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    • "It should be noted however , that these electrophysiological recordings were performed in paralyzed animals, therefore we cannot exclude the possibility that the activity of spinal sensory neurons (such as RBs) and interneurons could be different when the muscles are physically contracting. The embryonic mammalian α2 glycine receptor subunit imparts slow decay time constants on homomeric α2 and heteromeric α2β glycine receptors (for reviews see Legendre, 2001; Lynch, 2004, 2009). We observed that the glycinergic mPSCs of CoPAs exhibit similarly slow kinetics, suggesting that glycine receptors contain α2 or similar (α4a) subunits. "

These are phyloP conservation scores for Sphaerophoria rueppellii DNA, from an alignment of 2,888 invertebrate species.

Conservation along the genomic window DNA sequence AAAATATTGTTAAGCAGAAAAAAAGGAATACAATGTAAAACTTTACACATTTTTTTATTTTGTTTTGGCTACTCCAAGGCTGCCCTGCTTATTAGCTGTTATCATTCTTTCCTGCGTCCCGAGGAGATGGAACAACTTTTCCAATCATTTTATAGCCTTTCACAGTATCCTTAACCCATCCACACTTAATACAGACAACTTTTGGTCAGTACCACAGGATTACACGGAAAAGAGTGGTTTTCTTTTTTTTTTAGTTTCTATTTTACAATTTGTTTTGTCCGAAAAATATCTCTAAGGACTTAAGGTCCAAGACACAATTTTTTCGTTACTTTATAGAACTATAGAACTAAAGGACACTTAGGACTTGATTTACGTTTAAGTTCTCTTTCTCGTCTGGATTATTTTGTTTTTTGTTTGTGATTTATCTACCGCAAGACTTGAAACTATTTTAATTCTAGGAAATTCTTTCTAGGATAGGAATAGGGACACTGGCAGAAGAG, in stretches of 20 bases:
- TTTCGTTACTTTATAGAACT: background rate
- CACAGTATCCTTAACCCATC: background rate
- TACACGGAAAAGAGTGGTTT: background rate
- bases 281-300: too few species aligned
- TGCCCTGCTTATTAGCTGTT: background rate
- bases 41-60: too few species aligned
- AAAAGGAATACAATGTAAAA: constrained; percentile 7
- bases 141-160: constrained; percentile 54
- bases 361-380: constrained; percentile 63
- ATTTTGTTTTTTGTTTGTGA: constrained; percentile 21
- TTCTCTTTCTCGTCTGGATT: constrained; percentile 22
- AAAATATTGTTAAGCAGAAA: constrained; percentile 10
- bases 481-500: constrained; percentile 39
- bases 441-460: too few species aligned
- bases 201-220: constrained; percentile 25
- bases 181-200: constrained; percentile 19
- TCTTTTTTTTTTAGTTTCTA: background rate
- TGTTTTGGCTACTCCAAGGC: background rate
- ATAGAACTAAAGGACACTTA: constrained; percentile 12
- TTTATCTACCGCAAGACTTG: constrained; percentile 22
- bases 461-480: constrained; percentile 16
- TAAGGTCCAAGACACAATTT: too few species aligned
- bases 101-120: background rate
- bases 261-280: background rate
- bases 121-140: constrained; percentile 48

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    ABSTRACT: In all but the simplest monosynaptic reflex arcs, sensory stimuli are encoded by sensory neurons that transmit a signal via sensory interneurons to downstream partners in order to elicit a response. In the embryonic zebrafish (Danio rerio), cutaneous Rohon-Beard (RB) sensory neurons fire in response to mechanical stimuli and excite downstream glutamatergic commissural primary ascending (CoPA) interneurons to produce a flexion response contralateral to the site of stimulus. In the absence of sensory stimuli, zebrafish spinal locomotor circuits are spontaneously active during development due to pacemaker activity resulting in repetitive coiling of the trunk. Self-generated movement must therefore be distinguishable from external stimuli in order to ensure the appropriate activation of touch reflexes. Here, we recorded from CoPAs during spontaneous and evoked fictive motor behaviors in order to examine how responses to self-movement are gated in sensory interneurons. During spontaneous coiling, CoPAs received glycinergic inputs coincident with contralateral flexions that shunted firing for the duration of the coiling event. Shunting inactivation of CoPAs was caused by a slowly deactivating chloride conductance that resulted in lowered membrane resistance and increased action potential threshold. During spontaneous burst swimming, which develops later, CoPAs received glycinergic inputs that arrived in phase with excitation to ipsilateral motoneurons and provided persistent shunting. During a touch stimulus, short latency glutamatergic inputs produced cationic currents through AMPA receptors that drove a single, large amplitude action potential in the CoPA before shunting inhibition began, providing a brief window for the activation of downstream neurons. We compared the properties of CoPAs to those of other spinal neurons and propose that glycinergic signaling onto CoPAs acts as a corollary discharge signal for reflex inhibition during movement.